I love my church. I love the people I gather with week-by-week. They are fun and safe and easy to be with. But who said church should be safe and easy? What if one of the marks of a good church, a blessed church, is that it’s a messy church?
I’m sure you know of the parable of The Lost Sheep in Luke 15. We call it “The Parable of The Lost Sheep” but it is actually “The Parable of the Kind and Loving Shepherd.” The sheep aren’t the point of the story. Like so many of Jesus’ parables, this parable was told in the presence of two groups of people—people who were convinced of their own badness and people who were convinced of their own goodness. And in this case Jesus was speaking primarily to those good and religious people.
The parable is simple: A sheep has wandered off from the flock and become lost. The shepherd will not rest until he has found it and restored it to himself. He goes, he searches, he finds, he restores, he rejoices. Just think about that silly, helpless sheeping, wandering lost and alone in the wilderness. Think about that tired shepherd who had to go wandering far and wide to find him. Think of the ways he could have responded when he finally tracked it down.
The shepherd finds his sheep and rebukes it: “You stupid, ignorant sheep. How dare you wander off from me?” No. He doesn’t rebuke it.
The shepherd finds his sheep and punishes it: “You dumb, disobedient sheep. I’ll teach you to wander off!” No, he doesn’t punish it.
The shepherd finds his sheep and is disgusted by it: “You are filthy and smelly! What on earth did you get into? You go clean yourself up right now and I’ll come back later.” No, he doesn’t make it clean itself up.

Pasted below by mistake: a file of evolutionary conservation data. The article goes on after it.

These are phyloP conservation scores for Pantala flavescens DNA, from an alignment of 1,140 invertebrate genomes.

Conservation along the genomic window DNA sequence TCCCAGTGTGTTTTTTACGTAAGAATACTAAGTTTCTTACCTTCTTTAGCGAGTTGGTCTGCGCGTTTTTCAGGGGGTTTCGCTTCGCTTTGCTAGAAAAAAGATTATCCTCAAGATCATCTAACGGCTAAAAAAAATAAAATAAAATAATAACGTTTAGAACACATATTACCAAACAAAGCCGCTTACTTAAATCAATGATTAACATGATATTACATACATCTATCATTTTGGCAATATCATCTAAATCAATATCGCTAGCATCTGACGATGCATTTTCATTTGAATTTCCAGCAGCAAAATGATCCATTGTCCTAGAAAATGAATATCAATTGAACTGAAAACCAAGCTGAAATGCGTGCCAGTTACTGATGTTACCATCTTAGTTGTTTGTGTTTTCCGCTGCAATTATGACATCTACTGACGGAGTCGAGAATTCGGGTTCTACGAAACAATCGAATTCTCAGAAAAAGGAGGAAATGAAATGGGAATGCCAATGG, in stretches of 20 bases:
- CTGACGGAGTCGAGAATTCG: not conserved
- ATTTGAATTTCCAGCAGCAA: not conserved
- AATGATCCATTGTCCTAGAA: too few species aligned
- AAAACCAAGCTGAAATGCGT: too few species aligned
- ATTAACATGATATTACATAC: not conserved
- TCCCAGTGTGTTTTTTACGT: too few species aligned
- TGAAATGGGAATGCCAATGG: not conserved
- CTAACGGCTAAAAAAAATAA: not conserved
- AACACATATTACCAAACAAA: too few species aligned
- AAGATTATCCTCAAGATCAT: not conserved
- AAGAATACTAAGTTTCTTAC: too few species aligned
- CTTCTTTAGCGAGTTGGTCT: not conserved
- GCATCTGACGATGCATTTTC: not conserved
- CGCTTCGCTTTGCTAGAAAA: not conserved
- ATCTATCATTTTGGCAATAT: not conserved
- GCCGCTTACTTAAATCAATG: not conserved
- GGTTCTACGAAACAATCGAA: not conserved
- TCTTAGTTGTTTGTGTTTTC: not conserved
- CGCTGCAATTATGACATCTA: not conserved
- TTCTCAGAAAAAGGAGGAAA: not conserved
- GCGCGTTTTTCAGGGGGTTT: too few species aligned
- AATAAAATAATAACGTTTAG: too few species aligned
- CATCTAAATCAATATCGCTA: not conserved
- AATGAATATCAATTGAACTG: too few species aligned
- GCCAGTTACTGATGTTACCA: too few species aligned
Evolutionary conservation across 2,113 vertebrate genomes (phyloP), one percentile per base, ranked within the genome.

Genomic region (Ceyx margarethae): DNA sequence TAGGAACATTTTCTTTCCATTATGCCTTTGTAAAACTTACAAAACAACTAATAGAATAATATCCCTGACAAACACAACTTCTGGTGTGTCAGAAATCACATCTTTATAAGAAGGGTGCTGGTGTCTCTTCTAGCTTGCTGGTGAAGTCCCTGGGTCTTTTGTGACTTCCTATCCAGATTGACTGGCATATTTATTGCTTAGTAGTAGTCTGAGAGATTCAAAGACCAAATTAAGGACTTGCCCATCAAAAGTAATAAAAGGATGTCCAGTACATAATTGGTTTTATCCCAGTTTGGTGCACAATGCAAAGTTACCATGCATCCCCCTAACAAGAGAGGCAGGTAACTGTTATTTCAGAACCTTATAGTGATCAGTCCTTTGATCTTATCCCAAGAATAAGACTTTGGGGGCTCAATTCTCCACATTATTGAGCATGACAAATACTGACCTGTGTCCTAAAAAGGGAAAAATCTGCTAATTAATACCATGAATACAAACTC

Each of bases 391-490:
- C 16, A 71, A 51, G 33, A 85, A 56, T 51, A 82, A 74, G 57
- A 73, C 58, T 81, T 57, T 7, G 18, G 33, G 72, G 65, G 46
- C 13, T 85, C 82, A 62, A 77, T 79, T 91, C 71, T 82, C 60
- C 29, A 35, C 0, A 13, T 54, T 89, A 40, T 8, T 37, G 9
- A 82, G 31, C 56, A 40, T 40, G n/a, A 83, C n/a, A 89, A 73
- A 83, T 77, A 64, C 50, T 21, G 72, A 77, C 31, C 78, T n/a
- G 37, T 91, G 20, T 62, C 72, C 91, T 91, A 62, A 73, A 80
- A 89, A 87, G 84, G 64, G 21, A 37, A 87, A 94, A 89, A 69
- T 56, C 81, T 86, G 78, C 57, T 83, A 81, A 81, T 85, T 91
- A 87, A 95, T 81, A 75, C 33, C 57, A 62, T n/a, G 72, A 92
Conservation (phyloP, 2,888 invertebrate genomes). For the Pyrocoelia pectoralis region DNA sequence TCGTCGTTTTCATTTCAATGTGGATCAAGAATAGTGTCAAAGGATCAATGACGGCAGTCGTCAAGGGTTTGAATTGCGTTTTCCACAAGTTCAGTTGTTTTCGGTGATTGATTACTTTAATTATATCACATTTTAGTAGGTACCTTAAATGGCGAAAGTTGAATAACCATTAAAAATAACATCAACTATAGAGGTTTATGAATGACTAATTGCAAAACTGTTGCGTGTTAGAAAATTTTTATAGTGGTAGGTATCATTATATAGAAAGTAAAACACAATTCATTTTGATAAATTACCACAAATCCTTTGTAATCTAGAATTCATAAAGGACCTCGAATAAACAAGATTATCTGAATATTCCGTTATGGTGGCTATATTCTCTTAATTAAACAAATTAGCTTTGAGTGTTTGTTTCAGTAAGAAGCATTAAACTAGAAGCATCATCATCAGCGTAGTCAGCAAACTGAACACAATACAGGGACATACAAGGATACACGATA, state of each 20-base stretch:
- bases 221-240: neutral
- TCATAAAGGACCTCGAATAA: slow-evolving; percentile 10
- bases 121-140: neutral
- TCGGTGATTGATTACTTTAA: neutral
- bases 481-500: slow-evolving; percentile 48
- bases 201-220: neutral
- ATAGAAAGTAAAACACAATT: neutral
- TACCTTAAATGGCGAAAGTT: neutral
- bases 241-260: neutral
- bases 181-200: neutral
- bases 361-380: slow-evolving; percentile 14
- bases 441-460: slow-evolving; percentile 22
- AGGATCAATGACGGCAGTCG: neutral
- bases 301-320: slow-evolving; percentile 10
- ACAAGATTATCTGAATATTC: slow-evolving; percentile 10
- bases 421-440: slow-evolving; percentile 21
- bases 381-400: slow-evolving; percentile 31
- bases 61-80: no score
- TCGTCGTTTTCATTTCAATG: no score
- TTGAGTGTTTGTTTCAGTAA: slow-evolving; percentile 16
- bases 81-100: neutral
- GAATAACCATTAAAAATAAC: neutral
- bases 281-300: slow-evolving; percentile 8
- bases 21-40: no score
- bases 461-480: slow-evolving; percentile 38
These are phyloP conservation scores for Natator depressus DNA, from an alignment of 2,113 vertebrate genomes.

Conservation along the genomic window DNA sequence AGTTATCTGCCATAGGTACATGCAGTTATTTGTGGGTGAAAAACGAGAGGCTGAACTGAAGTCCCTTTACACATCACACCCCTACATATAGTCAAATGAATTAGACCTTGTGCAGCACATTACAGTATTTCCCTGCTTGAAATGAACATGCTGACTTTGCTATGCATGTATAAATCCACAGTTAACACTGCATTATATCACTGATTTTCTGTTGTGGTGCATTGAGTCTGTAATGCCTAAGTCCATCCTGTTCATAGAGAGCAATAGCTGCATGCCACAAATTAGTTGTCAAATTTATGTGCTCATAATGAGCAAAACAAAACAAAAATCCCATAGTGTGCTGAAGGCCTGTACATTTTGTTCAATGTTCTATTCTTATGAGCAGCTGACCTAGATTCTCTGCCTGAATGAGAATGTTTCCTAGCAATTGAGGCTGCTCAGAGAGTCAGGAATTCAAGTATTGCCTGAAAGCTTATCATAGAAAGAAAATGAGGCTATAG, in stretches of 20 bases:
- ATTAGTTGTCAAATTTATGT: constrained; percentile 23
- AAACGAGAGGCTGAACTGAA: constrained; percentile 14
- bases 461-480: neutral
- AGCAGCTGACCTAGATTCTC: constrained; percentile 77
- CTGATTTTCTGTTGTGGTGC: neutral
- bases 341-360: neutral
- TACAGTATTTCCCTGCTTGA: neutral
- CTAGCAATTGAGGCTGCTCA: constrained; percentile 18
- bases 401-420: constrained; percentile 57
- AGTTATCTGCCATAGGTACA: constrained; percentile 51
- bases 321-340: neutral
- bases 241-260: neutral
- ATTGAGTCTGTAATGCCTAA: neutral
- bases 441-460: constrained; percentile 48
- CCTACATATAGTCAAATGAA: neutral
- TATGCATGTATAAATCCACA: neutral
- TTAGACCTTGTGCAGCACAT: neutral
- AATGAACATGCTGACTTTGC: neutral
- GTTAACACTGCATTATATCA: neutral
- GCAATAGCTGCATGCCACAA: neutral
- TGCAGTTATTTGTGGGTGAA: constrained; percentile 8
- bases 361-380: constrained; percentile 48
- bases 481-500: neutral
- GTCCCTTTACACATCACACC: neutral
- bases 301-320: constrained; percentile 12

The shepherd finds his sheep and sells it: “I can’t have a sheep like you polluting my flock. Do you know how you made me look in front of everyone else?” No, he doesn’t get rid of it.
“And when he has found it, he lays it on his shoulders, rejoicing.” Yeah, that’s the one. When that shepherd finds his sheep, he cares for it. He hoists that big, heavy, dirty sheep onto his shoulders and carries it home, rejoicing all the way. He carries it home and calls his friends and throws a party to celebrate.
He doesn’t save those who are righteous and whose lives are all put together, he saves those who are just plain bad.
The point of the parable is that God loves to save the lost. He loves to save sinners. He doesn’t save those who are righteous and whose lives are all put together, he saves those who are just plain bad. He saves the messy ones, not the ones who are convinced they are clean.
If God is in the business of saving sinners, we need to expect that church will be full of sinners—those who are still wandering and those who have only just been found. If our churches reflect God’s heart for the lost, they will be full of people with problems, full of people showing the consequences of a lifetime of wandering. And this means that church may not be a safe and easy place. It may not be a place full of people who have it all together. It may be messy. It should be messy. Thank God if it is messy.
(This blog originally appeared on Challies Blog)